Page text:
Why Nahali? Why not? It is INDIC !

From: S.Kalyanaraman
Message: 18501
Date: 2003-02-07

--- In cybalist@yahoogroups.com, Piotr Gasiorowski
<piotr.gasiorowski@...> wrote:> I fail to see what Nahali has to do
with the Indus or the Sarasvati. As for the rest, the term "the
Indus Valley (or Harappan) Civilisation" represents traditional
usage, justified by the fact that most of the cities of that
civilisation were located within the Indus system.

Let me cite from Hans Henrich Hock, Pre-Rigvedic convergence between
Indo-Aryan (Sanskrit) and Dravidian? A survey of the issues and
controversies in: Jan E.M. Houben, 1996, Ideology and Status of
Sanskrit: Contributions to the History of the Sanskrit Language, EJ

My hypothesis: multiple migrations to-and-fro from out of Bharat
absorbing retroflexion and alveolarization from a non-Indo-Aryan
prehistoric northwestern substratum, creating INDIC. (e.g.
Burushaski, Nahali)

I think the failure of the linguists in classifying Burushaski and
Nahali may hold the key to the decipherment of the language spoken
on the Sarasvati River Basin and in the coastal regions of Gulf of
Khambat, Gulf of Kutch and Makran Coast (South of Karachi).

[quote]South Asia is home to at least six distinct language
families: Indo-Aryan, Eastern Iranian, Tibeto-Burman, Austro-
asiatic, Munda, and Dravidian, plus an 'unaffiliated' language in
the extreme north, Burushaski. [Footnote: Nahali might constitute
the remnant of yet another language family -- Kuiper 1962, 1966 with
references]...Indo-Aryan and Iranian are closely related to each
other, and Munda is remotely related to Austro-Asiatic. For the
remaining language families, outside genetic relationship is at best
controversial. If they are related to each other, their relationship
is so remote that any shared similarities must be secondary...The
closest relatives of Brahui, thus, either migrated from the south or
are now located there. This fact lends credence to the Brahuis' own
tradition of foreign origin. As concluded in Hock 1975, 1984, we
therefore cannot take the present location of Brahui as guaranteeing
a Dravidian presence in the prehistoric northwest. [Note that
Emeneau (1962: 70, fn.10), while preferring to consider Brahui an
isolated relic, does admit the possibility that further work may
show the language to have migrated from a more southerly
position.]..In fact, various Indo-Aryan languages and their speakers
have likewise remigrated to the north, including Dumaki (close to
present-day Shina), Gandhari Prakrit (medieval Khotan and farther
east), and Parya in modern Uzbekistan (Comrie 1981). The most famous
group is that of the D.om (or 'Gypsies') who via Central Asia spread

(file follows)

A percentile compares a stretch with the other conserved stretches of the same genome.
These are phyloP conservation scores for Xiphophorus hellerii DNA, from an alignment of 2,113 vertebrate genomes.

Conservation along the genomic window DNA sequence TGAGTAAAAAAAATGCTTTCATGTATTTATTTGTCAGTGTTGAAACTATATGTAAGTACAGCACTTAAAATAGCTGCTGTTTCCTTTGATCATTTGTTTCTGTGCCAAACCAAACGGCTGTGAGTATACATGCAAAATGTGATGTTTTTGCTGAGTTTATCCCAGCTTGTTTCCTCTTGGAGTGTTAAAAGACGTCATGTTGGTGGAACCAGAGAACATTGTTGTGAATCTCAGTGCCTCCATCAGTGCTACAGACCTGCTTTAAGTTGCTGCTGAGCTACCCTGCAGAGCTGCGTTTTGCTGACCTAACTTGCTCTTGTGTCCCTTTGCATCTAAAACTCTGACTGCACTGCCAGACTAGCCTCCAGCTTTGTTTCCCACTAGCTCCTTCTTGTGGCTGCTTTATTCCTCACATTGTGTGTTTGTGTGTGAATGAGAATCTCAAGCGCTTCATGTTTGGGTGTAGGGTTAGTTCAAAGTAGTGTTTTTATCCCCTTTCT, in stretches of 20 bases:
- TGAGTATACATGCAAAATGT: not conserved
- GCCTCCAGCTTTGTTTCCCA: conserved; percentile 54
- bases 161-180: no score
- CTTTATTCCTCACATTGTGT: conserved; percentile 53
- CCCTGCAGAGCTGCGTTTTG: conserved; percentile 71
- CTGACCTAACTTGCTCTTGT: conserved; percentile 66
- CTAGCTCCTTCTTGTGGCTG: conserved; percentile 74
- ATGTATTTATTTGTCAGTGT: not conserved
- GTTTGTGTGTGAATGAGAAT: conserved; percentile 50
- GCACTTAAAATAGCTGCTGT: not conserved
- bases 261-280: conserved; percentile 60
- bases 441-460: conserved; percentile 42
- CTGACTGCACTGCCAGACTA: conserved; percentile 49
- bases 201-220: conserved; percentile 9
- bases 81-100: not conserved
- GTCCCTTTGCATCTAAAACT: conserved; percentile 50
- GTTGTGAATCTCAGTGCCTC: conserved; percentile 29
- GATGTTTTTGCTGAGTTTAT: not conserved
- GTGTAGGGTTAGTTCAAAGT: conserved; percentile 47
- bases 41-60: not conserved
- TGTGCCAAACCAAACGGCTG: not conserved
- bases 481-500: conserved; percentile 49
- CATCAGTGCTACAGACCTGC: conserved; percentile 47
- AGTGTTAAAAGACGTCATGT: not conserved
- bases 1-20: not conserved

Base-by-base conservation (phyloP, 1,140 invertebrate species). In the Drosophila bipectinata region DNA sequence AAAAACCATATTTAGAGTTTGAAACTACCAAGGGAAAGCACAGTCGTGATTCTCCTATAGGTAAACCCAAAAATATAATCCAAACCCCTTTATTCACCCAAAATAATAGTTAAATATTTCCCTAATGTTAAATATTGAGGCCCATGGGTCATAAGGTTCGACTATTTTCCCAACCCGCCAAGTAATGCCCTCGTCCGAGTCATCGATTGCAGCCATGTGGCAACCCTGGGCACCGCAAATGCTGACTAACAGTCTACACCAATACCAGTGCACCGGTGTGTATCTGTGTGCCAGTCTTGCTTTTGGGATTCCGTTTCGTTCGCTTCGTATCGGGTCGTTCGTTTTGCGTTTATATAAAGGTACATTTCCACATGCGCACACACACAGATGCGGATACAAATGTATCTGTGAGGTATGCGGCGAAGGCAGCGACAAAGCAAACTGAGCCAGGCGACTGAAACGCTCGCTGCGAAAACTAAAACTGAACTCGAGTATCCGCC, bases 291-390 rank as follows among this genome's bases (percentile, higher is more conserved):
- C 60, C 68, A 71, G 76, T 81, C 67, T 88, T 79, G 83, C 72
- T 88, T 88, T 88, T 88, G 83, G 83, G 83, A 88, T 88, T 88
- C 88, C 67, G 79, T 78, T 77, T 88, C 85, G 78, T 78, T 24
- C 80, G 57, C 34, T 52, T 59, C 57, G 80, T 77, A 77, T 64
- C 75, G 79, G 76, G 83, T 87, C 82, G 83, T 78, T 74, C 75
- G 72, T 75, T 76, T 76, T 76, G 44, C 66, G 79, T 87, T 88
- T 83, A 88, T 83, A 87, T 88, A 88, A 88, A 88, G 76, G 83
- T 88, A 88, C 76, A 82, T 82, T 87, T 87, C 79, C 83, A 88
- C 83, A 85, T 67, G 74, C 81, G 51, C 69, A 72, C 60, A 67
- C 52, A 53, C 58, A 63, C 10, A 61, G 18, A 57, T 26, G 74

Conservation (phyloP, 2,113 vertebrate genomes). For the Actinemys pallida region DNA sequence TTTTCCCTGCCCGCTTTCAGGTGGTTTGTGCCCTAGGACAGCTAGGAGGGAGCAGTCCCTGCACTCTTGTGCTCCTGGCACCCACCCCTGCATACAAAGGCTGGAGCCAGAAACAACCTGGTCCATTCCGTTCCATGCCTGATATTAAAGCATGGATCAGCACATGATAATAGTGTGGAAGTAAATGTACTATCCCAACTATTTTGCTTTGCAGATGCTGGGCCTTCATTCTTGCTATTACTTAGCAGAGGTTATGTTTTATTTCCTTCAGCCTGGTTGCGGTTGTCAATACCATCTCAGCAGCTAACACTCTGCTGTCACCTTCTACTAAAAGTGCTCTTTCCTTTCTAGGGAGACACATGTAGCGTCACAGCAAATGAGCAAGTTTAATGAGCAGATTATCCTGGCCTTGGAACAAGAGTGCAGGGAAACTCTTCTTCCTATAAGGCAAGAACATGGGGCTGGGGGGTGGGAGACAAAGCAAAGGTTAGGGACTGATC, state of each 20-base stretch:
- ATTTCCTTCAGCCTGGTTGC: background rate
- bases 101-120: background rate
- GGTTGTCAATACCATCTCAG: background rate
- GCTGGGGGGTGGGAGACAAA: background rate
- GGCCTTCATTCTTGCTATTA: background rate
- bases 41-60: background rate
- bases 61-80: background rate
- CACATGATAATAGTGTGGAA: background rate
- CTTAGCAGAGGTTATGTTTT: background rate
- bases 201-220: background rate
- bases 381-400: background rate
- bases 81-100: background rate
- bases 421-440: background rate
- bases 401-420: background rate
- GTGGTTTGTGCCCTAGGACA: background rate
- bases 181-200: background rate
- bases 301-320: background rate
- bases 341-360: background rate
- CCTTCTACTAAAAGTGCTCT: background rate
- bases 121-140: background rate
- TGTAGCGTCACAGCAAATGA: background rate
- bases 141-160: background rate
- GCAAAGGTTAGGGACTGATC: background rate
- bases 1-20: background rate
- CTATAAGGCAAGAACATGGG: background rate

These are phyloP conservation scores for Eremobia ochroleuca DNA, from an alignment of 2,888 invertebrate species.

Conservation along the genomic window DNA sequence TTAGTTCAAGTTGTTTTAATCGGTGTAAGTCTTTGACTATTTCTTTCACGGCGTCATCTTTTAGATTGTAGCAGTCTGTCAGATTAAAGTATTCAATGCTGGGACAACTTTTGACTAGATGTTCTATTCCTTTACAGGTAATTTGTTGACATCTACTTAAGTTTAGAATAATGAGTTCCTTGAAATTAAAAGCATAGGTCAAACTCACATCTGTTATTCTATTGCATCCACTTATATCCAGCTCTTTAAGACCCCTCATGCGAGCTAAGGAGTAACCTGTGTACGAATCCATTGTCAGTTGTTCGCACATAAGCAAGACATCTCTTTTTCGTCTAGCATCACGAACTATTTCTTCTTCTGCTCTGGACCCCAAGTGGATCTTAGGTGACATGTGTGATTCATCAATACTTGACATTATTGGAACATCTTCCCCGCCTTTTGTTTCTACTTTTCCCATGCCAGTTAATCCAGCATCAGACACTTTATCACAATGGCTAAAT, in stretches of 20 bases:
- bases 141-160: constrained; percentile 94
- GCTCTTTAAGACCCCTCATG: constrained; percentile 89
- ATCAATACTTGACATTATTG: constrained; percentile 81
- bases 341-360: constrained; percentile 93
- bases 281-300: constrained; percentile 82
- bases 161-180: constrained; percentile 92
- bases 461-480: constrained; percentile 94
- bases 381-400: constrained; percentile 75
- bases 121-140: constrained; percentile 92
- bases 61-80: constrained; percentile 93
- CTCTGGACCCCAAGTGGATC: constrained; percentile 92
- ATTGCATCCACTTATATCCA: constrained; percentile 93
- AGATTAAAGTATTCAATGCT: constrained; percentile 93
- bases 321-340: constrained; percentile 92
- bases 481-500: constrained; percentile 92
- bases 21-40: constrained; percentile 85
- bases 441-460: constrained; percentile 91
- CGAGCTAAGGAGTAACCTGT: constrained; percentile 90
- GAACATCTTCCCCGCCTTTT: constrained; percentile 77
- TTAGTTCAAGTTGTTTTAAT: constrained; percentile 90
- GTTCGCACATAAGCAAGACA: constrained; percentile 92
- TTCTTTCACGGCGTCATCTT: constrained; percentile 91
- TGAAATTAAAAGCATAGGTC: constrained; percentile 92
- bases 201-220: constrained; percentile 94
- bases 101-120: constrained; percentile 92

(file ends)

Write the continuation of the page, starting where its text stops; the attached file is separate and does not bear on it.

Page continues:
all over Eurasia. The evidence cited above combined with the
possibility of remigration, however, casts doubt on the cogency of
what might have appeared the simplest explanation, namely that the
present-day location of Brahui coincides roughly with its location
in prehistoric times...Subversionists operate with the assumption of
unidirectional Dravidian influence on Indo-Aryan, affecting four
major structural features. Three of these are syntactic (SOV order,
absolutives, and quotative marking); one is phonological (the
contrast dental: retroflex)...Anti-Subversionists question the
cogency of the arguments for a prehistoric Dravidian presence in
northwest South Asia...Retroflexion is more problematic; but the
early Dravidian and Indo-Aryan phonological systems of retrofled
(and alveolar) sounds differ too much to be explainable by
Subversion...Overall, then, the Subversionist hypothesis is not
established beyond a REASONABLE DOUBT. Finally, as shown especially
in 4.1 and 4.2, the claik that Subversion is the SIMPLEST account
meets with the objection that the simplest explanation is not always
the most accurate one. WHile many of the objections to the
Subversion hypothesis cast doubt on its cogency, they do
not 'disprove' it. Rather, they should be considered challenges for
Subversionists to improve their arguments or to find additional, and
better, evidence...In this regard, a few of the observations in 4.1-
9 may suggest possible new avenues for research. One of these is
Tikkane3n's claim (1987 with 1988) that the structural similarities
between Dravidian and Indo-Aryan are due to an unknown prehistoric
northwestern substratum, which is also responsible for the large
number of non-Dravidian (and non-Munda) borrowings in early Indo-
Aryan...As noted in 4.9, the testimony of the RigVeda suggests that
the early relation between Indo-Aryans and non-Indo-Aryans was not
as unequal as generally assumed, but may rather have constituted an
extended relationship of shifting alliances with each other,
requiring bi- or multi-lingual interaction as near-equals...In fact,
the Dravidian dental: alveolar: retroflex contrast and the Indo-
Aryan d3ental: retroflex contrast might very well be attributed to
prehistoric convergence -- if the hypothesis that these contrasts
arose through a JOINT innovation (4.8) can be supported by
additional arguments...avenues for further research therefore would
seem to lie in further pursing this 'Convergence Hypothesis'
regarding the origination of Indo-Aryan and Dravidian retroflexion
(and alveolarization). [unquote]